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A few days ago, Nancy has published a post on how she has decided to cancel an upcoming stay in a resort with an indoor water park. The logic was sound, and I would have done the same thing. She wasn’t even trying to persuade anyone, she was simply laying out her thought process. That’s kind of what blogging is all about, right?
The comments that followed really surprised me. Most folks were inexplicably mocking her decision. Now, to be sure, as someone who has been blogging for a looong time, I know first-hand that comments don’t always reflect the opinion of the majority. Most people simply read a post and move on. But still, the hostility was somewhat surprising. Keep in mind, Nancy just went on a Disney cruise out of Florida a few months ago. So, clearly, she is comfortable with certain amount of risk.
I’ve said many times that I am not here to provide health advice. By the same token, I don’t shy away from mentioning that we are all vaccinated, as well as describing how my family is taking precautions due to pandemic. We are all trying to navigate this new normal to the best of our ability. I think the answer on whether to do or not to do certain activities is nuanced and depends on personal circumstances.
That being said, can we all agree that staying at a busy indoor resort over Christmas vacation is perhaps not the smartest thing to do with a virus strain as contagious as measles? This isn’t rocket science. Plus, what’s the harm in putting it off until this particular Covid wave subsides? And it will eventually subside.
We are getting close to one million dead in this country alone. This is NOT normal, folks. Let me briefly share some of my family’s experiences. My husband’s cousin (unvaccinated) got sick with Covid a few months ago. It put him in a hospital and destroyed his lungs. The doctor said the damage is permanent. He is no longer able to work, and can only walk a few feet at a time. He is 40 years old.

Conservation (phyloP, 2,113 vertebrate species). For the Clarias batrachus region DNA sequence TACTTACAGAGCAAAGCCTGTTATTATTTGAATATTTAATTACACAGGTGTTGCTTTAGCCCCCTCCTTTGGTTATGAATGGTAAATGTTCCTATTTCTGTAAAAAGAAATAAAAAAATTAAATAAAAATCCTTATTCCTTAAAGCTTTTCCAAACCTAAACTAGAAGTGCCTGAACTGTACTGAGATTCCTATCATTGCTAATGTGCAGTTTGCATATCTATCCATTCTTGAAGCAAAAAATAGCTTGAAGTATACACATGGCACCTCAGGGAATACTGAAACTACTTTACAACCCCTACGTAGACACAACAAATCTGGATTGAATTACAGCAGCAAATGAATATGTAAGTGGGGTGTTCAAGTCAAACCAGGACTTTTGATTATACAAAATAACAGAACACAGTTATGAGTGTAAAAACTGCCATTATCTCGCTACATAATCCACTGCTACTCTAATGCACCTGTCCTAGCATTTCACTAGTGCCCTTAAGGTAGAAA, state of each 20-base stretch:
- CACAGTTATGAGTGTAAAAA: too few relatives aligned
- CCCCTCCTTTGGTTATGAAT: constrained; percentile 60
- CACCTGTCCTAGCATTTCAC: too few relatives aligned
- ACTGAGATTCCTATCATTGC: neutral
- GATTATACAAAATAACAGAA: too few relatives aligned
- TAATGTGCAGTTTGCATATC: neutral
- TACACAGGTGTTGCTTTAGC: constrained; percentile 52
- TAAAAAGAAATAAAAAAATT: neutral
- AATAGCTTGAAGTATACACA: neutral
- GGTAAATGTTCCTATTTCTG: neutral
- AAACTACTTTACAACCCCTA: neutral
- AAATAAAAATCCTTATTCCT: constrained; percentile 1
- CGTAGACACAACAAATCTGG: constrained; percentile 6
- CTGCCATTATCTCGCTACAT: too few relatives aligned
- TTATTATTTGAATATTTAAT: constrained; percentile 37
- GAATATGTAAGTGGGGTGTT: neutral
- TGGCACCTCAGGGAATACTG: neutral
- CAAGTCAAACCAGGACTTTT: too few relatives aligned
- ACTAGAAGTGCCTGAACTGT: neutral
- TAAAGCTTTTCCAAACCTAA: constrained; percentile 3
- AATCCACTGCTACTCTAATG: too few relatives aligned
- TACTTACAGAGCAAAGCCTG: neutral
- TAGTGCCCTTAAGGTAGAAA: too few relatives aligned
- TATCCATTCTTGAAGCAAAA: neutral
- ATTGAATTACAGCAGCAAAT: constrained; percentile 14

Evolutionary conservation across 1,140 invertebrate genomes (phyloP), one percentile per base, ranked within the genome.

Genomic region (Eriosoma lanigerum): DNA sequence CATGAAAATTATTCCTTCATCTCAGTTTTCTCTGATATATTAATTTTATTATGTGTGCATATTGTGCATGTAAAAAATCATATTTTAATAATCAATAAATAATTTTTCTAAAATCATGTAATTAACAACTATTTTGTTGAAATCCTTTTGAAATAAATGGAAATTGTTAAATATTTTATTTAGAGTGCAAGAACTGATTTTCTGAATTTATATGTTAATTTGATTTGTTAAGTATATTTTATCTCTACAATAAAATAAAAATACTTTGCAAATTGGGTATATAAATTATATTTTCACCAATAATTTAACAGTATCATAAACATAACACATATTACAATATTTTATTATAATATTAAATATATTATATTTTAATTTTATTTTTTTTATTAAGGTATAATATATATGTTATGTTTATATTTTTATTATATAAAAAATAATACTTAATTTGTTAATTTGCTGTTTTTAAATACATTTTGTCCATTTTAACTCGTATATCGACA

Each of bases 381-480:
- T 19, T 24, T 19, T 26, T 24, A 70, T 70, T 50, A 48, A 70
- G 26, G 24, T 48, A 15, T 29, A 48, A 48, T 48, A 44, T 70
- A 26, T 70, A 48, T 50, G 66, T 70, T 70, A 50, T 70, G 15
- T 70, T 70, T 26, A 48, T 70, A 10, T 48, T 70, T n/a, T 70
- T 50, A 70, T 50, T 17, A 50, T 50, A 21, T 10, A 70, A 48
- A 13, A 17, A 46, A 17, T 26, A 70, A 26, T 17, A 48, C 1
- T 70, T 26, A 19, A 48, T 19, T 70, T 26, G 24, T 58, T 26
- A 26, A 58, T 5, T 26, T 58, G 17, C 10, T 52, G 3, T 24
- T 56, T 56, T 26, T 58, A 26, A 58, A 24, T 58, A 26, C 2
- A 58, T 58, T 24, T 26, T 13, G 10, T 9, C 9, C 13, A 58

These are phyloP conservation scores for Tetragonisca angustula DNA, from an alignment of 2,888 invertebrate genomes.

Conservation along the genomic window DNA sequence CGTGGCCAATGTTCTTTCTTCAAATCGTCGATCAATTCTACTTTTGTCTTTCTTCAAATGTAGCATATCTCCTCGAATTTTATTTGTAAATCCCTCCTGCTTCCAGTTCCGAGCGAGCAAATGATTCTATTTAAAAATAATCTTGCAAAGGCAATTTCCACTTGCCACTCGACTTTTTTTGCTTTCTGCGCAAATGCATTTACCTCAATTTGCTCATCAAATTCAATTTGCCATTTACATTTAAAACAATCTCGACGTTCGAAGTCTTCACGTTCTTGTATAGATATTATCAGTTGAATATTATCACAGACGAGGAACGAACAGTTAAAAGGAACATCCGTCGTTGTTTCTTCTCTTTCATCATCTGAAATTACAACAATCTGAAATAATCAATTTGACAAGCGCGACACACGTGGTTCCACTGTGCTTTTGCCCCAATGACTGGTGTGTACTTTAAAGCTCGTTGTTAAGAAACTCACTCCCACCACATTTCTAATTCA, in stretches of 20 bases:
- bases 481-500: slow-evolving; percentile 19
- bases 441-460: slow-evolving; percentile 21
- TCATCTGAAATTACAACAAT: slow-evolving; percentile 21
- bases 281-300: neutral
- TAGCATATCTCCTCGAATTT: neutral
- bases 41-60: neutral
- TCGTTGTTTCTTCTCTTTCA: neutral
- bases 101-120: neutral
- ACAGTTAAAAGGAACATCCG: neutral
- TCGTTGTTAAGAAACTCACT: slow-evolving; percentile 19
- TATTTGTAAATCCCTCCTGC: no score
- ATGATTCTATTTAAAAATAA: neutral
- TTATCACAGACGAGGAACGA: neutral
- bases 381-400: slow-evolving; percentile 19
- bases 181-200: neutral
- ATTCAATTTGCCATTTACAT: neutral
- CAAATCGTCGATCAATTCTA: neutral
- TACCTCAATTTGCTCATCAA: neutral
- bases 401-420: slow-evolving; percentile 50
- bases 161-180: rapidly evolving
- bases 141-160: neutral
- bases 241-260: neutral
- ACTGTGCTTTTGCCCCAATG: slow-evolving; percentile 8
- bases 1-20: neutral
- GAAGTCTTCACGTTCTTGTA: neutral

My sister had a mild case of Covid last November. She mostly recovered, but still hasn’t regained her sense of smell. She also gets constant headaches and brain fog. Those are just two examples. I’m not even mentioning the people I know who died from this thing. In my whole life I’ve never heard of anyone who died because of the flu. Obviously, I know it happens, I just personally haven’t encountered it. So enough with the flu comparisons.
Last year, I have published an interview with one of our readers who suffers from long Covid. I’ve contacted her a few months ago, and I’m sad to say, her condition so far hasn’t improved. Underestimate this pandemic at your own peril.
That being said, this virus isn’t going anywhere. We all have to find ways to minimize the risks, while still maintaining some sense of normalcy.
How I’m making travel (and life) decisions in view of omicron
Before this new wave hit US, I was about to start the process of transferring my son from virtual to brick-and-mortar school. Due to latest developments, I’ve changed my mind. Obviously, we are in a privileged position to do so, and I’m fully aware that it’s not an option for most families.